Terror In India Not Linked To Kashmir: Pranab

11 December 2008
The Times of India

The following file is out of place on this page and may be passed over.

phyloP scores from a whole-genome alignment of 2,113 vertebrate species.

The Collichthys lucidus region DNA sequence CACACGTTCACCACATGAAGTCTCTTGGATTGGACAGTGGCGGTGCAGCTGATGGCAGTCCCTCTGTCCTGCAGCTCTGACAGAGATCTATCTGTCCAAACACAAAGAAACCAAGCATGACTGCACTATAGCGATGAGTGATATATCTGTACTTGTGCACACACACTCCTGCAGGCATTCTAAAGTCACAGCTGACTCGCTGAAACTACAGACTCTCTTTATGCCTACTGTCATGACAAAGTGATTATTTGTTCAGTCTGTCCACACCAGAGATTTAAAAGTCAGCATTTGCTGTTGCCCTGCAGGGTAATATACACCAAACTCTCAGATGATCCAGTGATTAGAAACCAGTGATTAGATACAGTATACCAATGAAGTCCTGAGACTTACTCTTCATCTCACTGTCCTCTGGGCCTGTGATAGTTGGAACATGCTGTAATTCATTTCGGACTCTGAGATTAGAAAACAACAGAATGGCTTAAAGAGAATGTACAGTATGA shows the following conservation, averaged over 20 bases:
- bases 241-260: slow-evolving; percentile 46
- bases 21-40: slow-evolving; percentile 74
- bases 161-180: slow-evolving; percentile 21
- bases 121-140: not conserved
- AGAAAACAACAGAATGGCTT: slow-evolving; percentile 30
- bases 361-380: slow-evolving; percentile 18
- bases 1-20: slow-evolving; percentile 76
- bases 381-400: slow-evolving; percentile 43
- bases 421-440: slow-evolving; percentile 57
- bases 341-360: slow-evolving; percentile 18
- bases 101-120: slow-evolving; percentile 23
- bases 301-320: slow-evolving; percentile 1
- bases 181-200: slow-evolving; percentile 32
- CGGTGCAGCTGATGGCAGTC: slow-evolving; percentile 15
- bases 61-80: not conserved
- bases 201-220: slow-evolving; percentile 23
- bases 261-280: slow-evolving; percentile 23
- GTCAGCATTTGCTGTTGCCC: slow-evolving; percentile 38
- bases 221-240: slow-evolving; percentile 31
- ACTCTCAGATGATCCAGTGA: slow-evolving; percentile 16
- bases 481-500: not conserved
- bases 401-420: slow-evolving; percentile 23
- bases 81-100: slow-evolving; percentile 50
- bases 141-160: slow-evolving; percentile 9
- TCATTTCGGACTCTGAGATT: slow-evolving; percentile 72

New Delhi: Slamming Pakistan for linking Mumbai attacks to non-resolution of Kashmir issue, India on Thursday asked it to take 'serious' action to completely dismantle terror infrastructure and end infiltration but maintained that war against the neighbour was not a solution. Talking tough in the Lok Sabha, external affairs minister Pranab Mukherjee raised questions over Pakistan's sincerity in curbing activities of terror groups operating from its soil as he suggested that 'house arrest' of Lashkar-e-Taiba chief Hafiz Mohd Saeed was not enough. Intervening in the debate in Lok Sabha on Mumbai attacks, he said India has repeatedly given Pakistan a list of 40 terrorists, including Dawood Ibrahim, with a demand that they be handed over and expressed hope that Islamabad would respond positively. He asked Pakistan to come out of the 'denial mode' on existence of terrorists, including 'non-state actors', who operate from the confines of that country as he wondered: 'did the non-state actors come from heaven, did the non-state actors come from another planet?' Mukherjee also slammed Pakistan for creating a war 'hysteria' by indulging in 'propaganda' on the basis of a hoax call that 'big power' India was going to attack. 'That is not the solution,' he said when Shiv Sena member Mohan Rawale said India should attack Pakistan in the wake of the terror strikes. Rubbishing efforts by Pakistan to link the terror strikes to non-resolution of Kashmir issue, Mukherjee asserted that such a 'straight jacket simple formula' will not help solve the problem as the series of attacks in India are part of global terrorism. 'It (attacks) is not related to Jammu and Kashmir issue. It is part of global terrorism,' Mukherjee said in the House amid repeated thumping of desks, significantly on both ruling and opposition sides. 'I don't believe in straight jacket formula. It is not as simple. It is complex...It is not that if Kashmir issue is solved, everything will be in place,' the external affairs minister said. Referring to the 'solemn assurances' given by the then President Pervez Musharraf and his successor President Asif Ali Zardari to end terrorism emanating from Pakistan, he said 'expression of intent is not sufficient' and that Islamabad needs to 'act' to convincing levels. He pointed to the 'house arrest' of LeT chief and said it was 'not convincing' as even after the reported action by Pakistani authorities, Saeed was appearing on TV channels. 'What does house arrest mean? Laws, Indian Penal Code, in Pakistan are the same as in India, the names may be different. He should be either in judicial or police custody,' Mukherjee said. Suggesting that Pakistan could be indulging in non-serious actions against terrorism, he said the 'same scenes were played out after the attack on Parliament in December 2001... The Lashkar-e-Taiba was banned but it changed name, the signboards were changed but the faces, ideology and activities remained the same.' Demanding complete dismantling of terror infrastructure existing in territories under Pakistan's control and end to infiltration, he told Islamabad 'Please follow up seriously... it (action) should be taken to its logical conclusion.' 'It is not India-Pakistan issue, not a Jammu and Kashmir issue... Terrorism is not confined to borders of any country. It is international phenomenon,' Mukherjee said, describing terrorism as the biggest threat to the world post-Cold War. Noting that terrorists have struck in important tourist place Jaipur, science and technology hub Bangalore, industrial hub Ahmedabad and financial capital Mumbai during the year, the external affairs minister said there is a 'design' and 'method' behind these attacks. 'We tell Pakistan, please do not deny facts. Accept it,' he said, as he observed that there was a 'sense of anger and outrage' in India over the Mumbai attacks and people want the government to 'rise to the occasion' and send a 'resolute message' to Pakistan.During the debate which saw unusual unity between ruling and opposition benches, Mukherjee asserted that India will not allow its 'territorial sovereignty and integrity to be played with' and 'nobody should dare to attack us. This message must be conveyed.' Apparently hinting at the disconnect between the political leadership and military establishment in Pakistan that allows terrorists to operate from that country, he said Islamabad needs to address its internal problems and that New Delhi was ready to help in this regard. Seeking to highlight this aspect, he said Prime Minister Manmohan Singh was promised that Director General of ISI would visit India to help in probe into Mumbai attacks. 'But within hours, it was denied. It may be Pakistan's internal problem. They have to solve it. International community should help.' Underlining that India was in the process of building an international campaign to highlight the fact that terrorism against this country is emanating from Pakistan, Mukherjee said majority of the world leaders he spoke to agreed that Mumbai terror attackers came from Pakistan. He, however, said India has to deal with Pakistan patiently as it is a neighbour which cannot be changed. 'I am not indulging in jingoism. I am simply expressing my anger. We have to deal with the situation. We cannot change our neighbours. The issues cannot be ducked. The issues cannot be sidelined,' Mukherjee said. 'Whatever be the depth of our anger, it is a phenomenon which cannot be switched on or off. We have to patiently deal with it. 'Those who talk of thousand years of war after failing to win in an open battle field did it with an objective to cause great harm to this country. We are not provoked. We have no intention to be provoked,' he said. The minister said India has already expressed anger and outrage to Pakistan over the Mumbai attacks in which foreigners were targeted for the first time. He said that 26 foreigners from 13 countries were killed in the attacks and said he had conveyed to their countries regret for not being able to protect the 'guests'. The attack was planned and the terrorists came from Pakistan, he said adding, even during the operation their controllers in Pakistan were guiding them as action was shown live on television. Mukherjee criticised news channels for live coverage of the three-day long operation to 'enhance' viewership at the cost of national interest and said there was need to 'draw a line'.